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Bedroom tax inflicted on disabled child

Family of 14-year-old told to pay up because only adults get exemptions, but vow to keep fighting

THE disabled grandparents of a child who cannot walk, talk or feed himself vowed to fight on yesterday after a High Court ruling said they would have to pay the bedroom tax - as he isn't old enough to be exempted.

Paul and Susan Rutherford, from Clunderwen, Pembrokeshire, are full-time carers to 14-year-old Warren, who suffers from Potocki-Shaffer Syndrome, which affects brain, bone and organ development.

The regulations, which have been branded unjust and draconian by opponents, force housing benefit recipients to pay extra for "spare" rooms in council housing.

An exemption is allowed if the claimant or their partner requires overnight care, but there is no provision for children.

The family live in a three-bedroom bungalow, adapted for Warren's needs, with the Rutherfords in one room, Warren in another, and the third needed for carers staying overnight and to store equipment.

Rejecting the family's application for a judicial review, Mr Justice Stuart-Smith said a discretionary government housing grant would make up the difference until April 2015 and that, assuming the scheme remained, there was no evidence to suggest Pembrokeshire council would refuse to make up the shortfall in future.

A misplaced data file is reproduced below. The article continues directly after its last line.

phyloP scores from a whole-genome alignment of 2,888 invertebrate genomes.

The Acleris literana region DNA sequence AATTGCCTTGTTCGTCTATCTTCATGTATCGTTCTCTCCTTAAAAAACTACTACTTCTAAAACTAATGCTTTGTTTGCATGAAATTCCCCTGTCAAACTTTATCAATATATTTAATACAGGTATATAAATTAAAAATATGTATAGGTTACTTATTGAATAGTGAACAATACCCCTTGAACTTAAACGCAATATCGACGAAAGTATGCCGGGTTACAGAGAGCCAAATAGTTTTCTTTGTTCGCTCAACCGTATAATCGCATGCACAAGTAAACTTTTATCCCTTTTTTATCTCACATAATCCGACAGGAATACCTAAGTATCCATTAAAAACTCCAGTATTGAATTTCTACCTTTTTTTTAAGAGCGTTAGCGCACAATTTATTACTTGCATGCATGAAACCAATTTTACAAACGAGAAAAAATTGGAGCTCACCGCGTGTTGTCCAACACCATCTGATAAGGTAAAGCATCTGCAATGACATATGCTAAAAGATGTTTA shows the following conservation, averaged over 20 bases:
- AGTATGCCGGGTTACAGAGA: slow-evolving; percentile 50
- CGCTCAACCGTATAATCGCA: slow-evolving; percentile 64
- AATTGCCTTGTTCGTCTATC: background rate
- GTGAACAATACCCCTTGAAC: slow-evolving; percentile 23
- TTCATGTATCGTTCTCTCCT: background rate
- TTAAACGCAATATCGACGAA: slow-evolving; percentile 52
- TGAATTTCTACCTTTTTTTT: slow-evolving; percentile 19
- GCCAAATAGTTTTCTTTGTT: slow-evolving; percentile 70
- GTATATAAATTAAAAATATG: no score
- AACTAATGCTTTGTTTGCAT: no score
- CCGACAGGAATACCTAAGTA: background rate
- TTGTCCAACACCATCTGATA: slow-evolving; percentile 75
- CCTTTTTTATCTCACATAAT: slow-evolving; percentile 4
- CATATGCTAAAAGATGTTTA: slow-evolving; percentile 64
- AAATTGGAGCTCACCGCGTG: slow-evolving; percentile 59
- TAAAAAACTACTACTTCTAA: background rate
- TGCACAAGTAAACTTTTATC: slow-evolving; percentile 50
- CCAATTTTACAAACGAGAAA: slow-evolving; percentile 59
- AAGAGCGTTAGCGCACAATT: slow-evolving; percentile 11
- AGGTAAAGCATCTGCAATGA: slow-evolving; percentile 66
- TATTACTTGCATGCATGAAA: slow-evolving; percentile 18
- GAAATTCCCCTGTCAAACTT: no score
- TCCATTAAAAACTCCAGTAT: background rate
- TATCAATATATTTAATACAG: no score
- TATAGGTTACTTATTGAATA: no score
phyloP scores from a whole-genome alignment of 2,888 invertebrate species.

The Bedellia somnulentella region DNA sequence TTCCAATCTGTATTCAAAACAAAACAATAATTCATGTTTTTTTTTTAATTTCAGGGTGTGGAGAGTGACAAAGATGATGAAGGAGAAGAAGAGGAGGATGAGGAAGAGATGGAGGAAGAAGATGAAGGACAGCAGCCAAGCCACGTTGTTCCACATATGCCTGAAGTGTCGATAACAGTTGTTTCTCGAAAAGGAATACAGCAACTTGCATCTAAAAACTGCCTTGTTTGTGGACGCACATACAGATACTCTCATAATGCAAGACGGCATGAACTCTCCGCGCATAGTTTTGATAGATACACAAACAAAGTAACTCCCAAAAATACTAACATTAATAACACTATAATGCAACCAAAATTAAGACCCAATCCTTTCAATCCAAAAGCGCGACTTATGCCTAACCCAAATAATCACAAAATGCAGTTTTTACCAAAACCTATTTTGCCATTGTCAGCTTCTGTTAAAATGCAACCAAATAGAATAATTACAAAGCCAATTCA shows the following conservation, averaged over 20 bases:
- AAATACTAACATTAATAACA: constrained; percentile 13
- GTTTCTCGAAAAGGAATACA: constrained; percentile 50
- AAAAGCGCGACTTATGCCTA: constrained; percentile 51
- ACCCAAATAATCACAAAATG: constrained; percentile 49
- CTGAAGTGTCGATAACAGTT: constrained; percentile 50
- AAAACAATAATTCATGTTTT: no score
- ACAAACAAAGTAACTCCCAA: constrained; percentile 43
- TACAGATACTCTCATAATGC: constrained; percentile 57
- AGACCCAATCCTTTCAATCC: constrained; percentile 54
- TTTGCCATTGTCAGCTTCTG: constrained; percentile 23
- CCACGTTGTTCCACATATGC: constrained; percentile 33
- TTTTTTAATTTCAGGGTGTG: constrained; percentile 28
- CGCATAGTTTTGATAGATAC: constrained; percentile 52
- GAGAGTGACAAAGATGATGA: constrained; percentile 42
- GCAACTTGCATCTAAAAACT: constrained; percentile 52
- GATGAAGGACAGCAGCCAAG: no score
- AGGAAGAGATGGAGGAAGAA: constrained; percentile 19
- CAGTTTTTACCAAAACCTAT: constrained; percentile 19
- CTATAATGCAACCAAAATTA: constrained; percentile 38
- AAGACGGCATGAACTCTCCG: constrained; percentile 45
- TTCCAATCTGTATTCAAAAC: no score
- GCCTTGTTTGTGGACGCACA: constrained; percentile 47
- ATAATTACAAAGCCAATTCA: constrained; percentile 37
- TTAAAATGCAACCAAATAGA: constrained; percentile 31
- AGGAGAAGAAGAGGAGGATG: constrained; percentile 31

He said the Rutherfords were not financially disadvantaged by the intended and actual operation of the scheme and that none of the detriments which had been suggested would have an "unreasonable discriminatory effect."

It had not been presented as a "test" case and the evidence for such a case was lacking, he added.

Child Poverty Action Group solicitor Mike Spencer, who represented the couple, said: "The Rutherfords are understandably very disappointed by today's ruling.

"The court has at least indicated that the local council should help pay the shortfall in Warren's rent, but ultimately families with severely disabled children should be entitled to the same exemption as disabled adults and not have to rely on uncertain discretionary payments.

"Paul and Sue work round the clock to care for Warren and have the constant fear hanging over them that Warren might lose his home and have to go into care. They will be seeking to appeal."

A spokesman for the Department for Work and Pensions welcomed the ruling.

"We have made £345 million available to councils since the reforms were introduced to help vulnerable families who may need extra support," he said.

"The removal of the spare room subsidy is a fair and necessary reform. It will give families in overcrowded accommodation hope of finding an appropriately sized property and helps bring the housing benefit bill under control."


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